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Home » EU Health, Health, Prostate Cancer

Symptoms, treatment, follow-up & everything about PCa

Submitted by on 30 Mar 2016 – 17:16

Dr. Laurent Fossion, M.D., Urologist, FeBU, gives the whole picture on care, prevention and treatment of prostate cancer in Europe

Dr Laurent Fossion Exact causes for prostate cancer are still unknown, but dietary habits (Western feeding pattern) and genetic mutations seem to be related to the development of prostate cancer (PCa). In patients with two first line relatives ( <55 year) in their family with PCa, screening is advised.Screening for PCa can reduce PCa mortality (cfr. infra ERSPC-study)

Diagnosis and care

Serum markers, mainly PSA, still play the most important role in diagnosing PCa disease.

Physical digital rectal examination (DRE), ultrasound guided prostate biopsies and multiparametric MRI (mpMRI) are the main tools for local evaluation of prostate cancer.

The ERSPC-study showed 27% reduction in prostate cancer mortality among those men who participated in screening (PSA-measurement and DRE). Screening consists of a single PSA-test at the age of 40 years. If PSA < 1 ug/L, lifetime chance of development of PCa is minimal.  For older patients, PSA-measurement every 2-5 years till the age of 70 years is advised. In men with normal findings on mpMRI, the risk of clinically significant PCa is very low. mpMRI has a detection rate of 44-87% of clinically significant disease (that has influence on life expectancy). It can thus avoid over treatment.

Probably only 30% of the patients will need an MRI to improve sensitivity and specificity in PCa screening. The quality of mpMRI interpretation remains very important and should be centralised or supervised by experienced cancer centers (quality control).

In this stage the interdisciplinary interface between the oncologic trained urologist, the uro-radiologist and uro-pathologist plays an important role.


The goal of PCa treatment is to cure patients from their (significant) prostate cancer or to delay/postpone metastases and their impact on health and survival. Active surveillance should be offered to all low risk PCa patients. This will help us to reduce over treatment and the accompanying costs and consequences for the patient.

Focal treatment is still under investigation but can be seen an alternative for surgery or external radiotherapy for localised (intermediate risk) disease, but it still has the chance to miss lymph node involvement.

Localised, significant PCa disease can be cured by open or minimal invasive surgery (laparoscopic or robotic assisted radical prostatectomy (RP)) or by radiation therapy (RT); the latter in combination with androgen deprivation hormonal treatment (ADT) for 2-3 years. The advantage of the surgical RP approach lies in the ability to perform both the lymph node staging and the treatment with curative intention in one operation and does not necessitate ADT.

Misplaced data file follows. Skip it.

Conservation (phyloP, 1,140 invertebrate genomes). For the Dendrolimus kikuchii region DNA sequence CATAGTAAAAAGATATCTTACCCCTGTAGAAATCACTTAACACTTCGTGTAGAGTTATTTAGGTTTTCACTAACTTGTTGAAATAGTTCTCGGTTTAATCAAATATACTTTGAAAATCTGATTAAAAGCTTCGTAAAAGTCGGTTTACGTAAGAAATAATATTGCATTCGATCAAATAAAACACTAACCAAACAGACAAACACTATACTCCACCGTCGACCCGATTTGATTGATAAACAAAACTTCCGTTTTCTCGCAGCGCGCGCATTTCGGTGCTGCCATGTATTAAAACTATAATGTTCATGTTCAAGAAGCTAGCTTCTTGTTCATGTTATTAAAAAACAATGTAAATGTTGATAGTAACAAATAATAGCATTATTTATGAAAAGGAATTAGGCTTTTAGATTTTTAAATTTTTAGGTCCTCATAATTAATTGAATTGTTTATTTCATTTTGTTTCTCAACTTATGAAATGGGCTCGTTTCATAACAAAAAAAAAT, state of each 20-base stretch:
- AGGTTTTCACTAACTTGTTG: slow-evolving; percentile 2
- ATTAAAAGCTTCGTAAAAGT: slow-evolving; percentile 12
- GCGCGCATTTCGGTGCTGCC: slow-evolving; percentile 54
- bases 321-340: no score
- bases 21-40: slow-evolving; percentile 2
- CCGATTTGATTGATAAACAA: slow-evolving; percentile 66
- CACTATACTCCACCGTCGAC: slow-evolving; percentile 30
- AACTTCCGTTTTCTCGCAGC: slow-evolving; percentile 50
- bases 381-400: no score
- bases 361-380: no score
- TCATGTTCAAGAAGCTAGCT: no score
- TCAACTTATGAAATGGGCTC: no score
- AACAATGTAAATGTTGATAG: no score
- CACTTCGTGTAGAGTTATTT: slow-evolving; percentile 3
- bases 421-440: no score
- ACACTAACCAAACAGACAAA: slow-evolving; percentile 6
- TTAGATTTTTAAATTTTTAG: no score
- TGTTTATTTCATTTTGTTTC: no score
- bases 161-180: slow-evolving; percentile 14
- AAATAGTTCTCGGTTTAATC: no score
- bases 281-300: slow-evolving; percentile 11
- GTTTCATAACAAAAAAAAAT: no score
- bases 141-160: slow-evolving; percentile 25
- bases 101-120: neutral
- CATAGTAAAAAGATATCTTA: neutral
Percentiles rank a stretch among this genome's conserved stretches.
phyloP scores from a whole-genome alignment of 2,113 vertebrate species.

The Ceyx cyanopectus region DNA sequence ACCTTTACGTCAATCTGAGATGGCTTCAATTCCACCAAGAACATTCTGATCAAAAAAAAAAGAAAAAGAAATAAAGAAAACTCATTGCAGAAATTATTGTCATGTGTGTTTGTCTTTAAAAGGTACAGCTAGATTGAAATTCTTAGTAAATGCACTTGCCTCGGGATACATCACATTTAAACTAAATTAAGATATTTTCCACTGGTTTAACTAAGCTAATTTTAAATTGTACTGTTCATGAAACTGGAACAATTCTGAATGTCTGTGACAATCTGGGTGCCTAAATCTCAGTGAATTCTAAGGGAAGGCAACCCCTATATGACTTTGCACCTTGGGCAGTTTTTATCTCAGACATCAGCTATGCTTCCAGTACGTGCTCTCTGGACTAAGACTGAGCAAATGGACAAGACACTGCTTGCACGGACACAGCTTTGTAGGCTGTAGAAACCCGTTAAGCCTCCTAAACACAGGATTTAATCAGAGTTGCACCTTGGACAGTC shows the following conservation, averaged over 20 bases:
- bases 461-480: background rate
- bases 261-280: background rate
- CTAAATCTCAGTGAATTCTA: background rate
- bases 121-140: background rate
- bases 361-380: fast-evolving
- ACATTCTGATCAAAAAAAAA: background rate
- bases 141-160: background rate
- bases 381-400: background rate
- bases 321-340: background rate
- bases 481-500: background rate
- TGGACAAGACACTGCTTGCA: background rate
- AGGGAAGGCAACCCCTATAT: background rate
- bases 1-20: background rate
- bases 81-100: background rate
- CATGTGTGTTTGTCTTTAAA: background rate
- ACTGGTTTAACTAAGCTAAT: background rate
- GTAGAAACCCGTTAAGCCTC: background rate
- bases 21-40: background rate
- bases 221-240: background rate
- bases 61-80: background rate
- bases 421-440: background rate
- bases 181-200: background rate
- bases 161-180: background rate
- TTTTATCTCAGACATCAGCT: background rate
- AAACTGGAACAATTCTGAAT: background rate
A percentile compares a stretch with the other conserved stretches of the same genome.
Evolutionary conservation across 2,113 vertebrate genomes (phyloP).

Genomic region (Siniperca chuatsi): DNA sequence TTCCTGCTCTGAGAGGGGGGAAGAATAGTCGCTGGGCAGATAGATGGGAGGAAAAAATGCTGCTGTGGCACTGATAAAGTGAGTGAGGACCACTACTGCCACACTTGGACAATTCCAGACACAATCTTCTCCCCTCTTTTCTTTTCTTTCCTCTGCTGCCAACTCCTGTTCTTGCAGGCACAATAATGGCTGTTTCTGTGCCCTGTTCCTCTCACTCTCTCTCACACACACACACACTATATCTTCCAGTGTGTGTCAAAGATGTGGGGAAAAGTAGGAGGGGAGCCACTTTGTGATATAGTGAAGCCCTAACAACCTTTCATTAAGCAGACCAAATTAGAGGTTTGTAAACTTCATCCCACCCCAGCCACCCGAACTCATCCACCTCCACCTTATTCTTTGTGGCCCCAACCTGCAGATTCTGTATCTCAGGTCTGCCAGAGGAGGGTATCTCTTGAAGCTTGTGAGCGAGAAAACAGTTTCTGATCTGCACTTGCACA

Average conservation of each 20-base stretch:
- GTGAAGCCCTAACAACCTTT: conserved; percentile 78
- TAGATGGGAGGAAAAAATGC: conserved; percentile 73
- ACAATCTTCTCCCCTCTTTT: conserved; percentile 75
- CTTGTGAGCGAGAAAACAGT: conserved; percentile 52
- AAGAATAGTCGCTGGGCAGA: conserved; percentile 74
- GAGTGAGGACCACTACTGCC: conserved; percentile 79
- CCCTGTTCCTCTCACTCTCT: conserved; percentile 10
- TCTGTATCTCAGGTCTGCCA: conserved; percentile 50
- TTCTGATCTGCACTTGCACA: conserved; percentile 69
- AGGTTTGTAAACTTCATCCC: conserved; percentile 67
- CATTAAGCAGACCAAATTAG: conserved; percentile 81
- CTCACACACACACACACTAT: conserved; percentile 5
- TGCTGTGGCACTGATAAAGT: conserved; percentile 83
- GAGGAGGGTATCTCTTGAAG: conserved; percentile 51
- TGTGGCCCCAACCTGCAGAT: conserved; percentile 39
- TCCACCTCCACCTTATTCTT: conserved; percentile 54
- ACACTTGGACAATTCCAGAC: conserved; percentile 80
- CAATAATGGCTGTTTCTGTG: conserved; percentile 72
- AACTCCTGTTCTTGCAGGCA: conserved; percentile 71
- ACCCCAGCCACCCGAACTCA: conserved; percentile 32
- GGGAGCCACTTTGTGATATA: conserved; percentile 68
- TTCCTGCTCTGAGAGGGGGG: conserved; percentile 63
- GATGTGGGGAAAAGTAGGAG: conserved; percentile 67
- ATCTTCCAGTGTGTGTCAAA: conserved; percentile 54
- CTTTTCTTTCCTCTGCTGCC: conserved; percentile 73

The rationality for lymph node dissection remains adequate lymph node / disease staging, but the impact on survival is unknown. Risk prediction tools help us to predict the chance of lymph node involvement and confirm the need for certain intermediate and all high risk PCa patients. The ideal number of lymph nodes removed is yet to be determined, but lies around 18-20 lymph nodes. Overall lymph node involvement varies from 1-17%.

Quality control and definition of postoperative success is known as pentafecta (free surgical margins, no peri-and postoperative complications, continence, potency, survival). These quality parameters are measured in most European cancer centers and aid to optimise the quality of care. So it is clear that the surgeon does matter.

Recently even locally advanced prostate cancer seem to benefit from surgical treatment (RP + lymph node dissection), but often necessitate multimodal treatment, using (salvage) radiotherapy to be able to cure these patients.

Metastatic disease treatments consist of ADT hormonal treatment to suppress tumour progression and reduce the consequences of metastases. Focal radiotherapy (stereotactic RT) can help to control symptomatic bone metastasis. New insights in early adoption of chemotherapy in aggressive PCa show promising results on prolonged survival.


Standard follow up after local treatment with curative intention consists of 5 year follow up to evaluate oncologic outcome (immeasurable PSA) and treat functional and psychological consequences of local treatment. In metastatic disease or in case of biochemical recurrence (measurable PSA suiting remaining PCa) the follow-up is at least 10 years to lifetime long.

Cost effectiveness

Costs in PCa health care are caused by investigational aspects (PSA-test, biopsies, mpMRI, bone scan), treatment costs (operation or radiation therapy + lymph node operation + ADT) and the costs for the purchase of e.g. the operation robot (in contrast to laparoscopic and open surgery) or radiation device and finally the follow up costs and treatment costs for complications and consequences of treatment (early costs after surgery and late costs after radiation therapy).